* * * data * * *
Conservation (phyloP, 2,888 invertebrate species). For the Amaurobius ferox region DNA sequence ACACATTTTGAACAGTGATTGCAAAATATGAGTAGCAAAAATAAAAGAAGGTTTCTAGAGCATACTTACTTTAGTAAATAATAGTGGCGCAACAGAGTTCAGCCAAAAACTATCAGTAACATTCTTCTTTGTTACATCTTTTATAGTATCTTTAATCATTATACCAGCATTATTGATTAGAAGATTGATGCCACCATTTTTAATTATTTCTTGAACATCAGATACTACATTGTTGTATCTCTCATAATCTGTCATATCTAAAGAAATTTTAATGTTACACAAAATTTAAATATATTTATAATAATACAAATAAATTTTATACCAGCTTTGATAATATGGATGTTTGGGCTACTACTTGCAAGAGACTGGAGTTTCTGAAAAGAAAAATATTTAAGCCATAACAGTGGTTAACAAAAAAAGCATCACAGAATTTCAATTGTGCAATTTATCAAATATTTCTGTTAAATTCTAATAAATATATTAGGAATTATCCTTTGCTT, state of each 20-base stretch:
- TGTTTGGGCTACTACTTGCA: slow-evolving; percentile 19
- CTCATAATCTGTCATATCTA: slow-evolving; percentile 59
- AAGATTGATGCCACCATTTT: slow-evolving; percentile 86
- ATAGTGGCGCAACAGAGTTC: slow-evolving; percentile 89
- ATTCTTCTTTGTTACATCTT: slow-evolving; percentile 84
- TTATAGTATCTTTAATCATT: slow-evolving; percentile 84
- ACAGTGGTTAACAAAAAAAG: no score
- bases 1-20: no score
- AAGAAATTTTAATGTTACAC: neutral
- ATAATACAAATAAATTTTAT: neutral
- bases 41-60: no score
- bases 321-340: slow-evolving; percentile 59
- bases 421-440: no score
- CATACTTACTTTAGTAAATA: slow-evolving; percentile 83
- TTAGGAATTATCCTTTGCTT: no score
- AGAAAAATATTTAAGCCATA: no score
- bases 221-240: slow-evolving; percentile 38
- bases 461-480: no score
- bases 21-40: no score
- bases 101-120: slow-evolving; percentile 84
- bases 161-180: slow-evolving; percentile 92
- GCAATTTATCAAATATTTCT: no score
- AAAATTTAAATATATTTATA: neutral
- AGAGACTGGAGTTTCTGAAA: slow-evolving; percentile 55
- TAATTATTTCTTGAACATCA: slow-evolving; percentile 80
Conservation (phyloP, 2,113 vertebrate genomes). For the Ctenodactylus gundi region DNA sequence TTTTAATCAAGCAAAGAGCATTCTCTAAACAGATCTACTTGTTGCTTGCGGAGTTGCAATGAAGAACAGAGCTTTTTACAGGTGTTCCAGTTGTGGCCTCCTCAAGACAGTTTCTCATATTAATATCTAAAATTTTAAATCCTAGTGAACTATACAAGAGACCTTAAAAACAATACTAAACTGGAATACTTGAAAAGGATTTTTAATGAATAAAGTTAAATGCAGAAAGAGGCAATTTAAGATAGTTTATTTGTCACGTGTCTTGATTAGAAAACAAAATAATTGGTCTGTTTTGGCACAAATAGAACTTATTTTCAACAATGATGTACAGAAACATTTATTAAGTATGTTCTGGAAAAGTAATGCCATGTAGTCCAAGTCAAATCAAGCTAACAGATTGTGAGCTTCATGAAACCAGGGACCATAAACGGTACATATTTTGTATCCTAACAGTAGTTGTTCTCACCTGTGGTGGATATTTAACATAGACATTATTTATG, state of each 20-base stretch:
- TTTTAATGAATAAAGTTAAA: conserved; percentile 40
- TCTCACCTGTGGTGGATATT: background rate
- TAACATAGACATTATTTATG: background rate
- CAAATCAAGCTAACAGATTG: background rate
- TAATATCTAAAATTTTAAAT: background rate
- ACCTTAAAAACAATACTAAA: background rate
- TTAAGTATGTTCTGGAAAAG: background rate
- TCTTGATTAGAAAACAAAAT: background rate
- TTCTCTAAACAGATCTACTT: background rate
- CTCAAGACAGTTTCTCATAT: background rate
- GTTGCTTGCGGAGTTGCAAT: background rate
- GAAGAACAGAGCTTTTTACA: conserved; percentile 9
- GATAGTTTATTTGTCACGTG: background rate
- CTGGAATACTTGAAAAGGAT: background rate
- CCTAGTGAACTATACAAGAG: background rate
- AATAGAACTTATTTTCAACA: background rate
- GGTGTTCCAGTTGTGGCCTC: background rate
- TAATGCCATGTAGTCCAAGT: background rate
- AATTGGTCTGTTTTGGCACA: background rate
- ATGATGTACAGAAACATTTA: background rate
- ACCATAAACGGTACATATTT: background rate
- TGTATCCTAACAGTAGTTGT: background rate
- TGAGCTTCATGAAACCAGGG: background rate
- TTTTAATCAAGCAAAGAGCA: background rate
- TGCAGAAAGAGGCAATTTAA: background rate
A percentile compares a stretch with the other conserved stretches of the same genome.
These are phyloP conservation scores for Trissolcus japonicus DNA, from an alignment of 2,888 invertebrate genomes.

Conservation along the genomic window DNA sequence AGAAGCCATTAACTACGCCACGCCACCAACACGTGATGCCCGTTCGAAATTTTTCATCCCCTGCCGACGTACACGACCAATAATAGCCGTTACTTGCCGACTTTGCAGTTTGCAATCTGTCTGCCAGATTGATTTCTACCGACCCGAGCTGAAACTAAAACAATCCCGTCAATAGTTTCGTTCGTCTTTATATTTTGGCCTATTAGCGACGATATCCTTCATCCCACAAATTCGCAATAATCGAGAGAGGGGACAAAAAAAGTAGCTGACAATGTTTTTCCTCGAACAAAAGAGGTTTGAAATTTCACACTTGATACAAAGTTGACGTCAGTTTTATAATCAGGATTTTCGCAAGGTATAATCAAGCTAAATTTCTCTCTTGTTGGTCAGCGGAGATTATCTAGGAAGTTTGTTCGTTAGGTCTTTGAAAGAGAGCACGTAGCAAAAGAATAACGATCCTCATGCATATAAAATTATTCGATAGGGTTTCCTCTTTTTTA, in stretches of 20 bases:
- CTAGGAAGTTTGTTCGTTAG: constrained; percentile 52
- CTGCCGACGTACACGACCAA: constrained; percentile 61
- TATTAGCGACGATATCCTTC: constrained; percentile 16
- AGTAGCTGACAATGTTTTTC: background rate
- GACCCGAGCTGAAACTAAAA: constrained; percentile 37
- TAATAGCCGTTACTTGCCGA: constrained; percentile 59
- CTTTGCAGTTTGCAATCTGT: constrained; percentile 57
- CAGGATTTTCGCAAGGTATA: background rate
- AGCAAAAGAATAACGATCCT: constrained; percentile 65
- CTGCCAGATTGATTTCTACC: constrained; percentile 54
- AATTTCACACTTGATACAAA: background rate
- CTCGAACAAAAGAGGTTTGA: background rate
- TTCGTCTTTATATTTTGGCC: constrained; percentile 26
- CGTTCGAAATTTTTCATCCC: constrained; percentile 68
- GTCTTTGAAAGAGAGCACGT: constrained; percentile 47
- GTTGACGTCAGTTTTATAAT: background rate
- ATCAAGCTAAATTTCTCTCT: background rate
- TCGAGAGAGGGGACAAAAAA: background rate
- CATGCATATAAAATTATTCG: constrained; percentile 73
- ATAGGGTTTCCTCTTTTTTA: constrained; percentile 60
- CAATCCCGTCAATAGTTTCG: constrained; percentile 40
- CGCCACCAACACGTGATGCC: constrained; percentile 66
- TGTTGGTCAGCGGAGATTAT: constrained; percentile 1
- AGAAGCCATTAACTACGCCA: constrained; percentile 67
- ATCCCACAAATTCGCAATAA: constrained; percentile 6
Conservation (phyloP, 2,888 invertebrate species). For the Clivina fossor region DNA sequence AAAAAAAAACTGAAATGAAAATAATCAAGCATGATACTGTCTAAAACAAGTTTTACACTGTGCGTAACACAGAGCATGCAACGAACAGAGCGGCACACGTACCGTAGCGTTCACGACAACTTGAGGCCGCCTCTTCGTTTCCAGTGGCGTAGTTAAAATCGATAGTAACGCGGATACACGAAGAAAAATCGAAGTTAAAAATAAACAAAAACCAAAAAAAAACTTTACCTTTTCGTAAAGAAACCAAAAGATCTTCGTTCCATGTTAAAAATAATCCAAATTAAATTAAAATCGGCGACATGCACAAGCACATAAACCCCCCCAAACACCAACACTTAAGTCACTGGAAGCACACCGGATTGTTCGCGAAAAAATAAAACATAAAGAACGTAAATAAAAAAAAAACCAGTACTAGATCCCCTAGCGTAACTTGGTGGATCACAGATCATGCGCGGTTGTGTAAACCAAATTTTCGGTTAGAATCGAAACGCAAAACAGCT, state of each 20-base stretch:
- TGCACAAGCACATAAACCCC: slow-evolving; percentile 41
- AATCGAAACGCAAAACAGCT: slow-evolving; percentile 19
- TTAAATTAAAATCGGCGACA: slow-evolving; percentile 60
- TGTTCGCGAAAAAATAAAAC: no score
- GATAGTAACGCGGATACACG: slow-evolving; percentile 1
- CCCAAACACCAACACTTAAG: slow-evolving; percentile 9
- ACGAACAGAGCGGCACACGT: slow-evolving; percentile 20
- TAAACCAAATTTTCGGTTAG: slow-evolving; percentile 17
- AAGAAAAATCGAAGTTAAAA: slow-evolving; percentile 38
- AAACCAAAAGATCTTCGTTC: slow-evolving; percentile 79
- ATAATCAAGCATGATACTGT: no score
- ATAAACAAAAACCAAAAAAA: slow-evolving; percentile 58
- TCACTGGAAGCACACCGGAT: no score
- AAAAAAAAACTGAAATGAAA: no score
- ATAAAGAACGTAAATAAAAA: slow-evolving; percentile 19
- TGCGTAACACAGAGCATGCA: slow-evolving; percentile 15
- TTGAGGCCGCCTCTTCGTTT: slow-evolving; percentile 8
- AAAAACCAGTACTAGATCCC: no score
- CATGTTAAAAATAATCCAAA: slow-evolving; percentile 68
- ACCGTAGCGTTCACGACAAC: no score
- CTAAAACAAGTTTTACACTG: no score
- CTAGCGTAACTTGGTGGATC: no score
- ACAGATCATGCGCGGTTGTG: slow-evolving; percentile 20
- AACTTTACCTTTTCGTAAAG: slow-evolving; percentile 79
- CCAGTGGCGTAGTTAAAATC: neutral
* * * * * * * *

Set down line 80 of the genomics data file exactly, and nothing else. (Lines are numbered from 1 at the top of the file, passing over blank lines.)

- ATCCCACAAATTCGCAATAA: constrained; percentile 6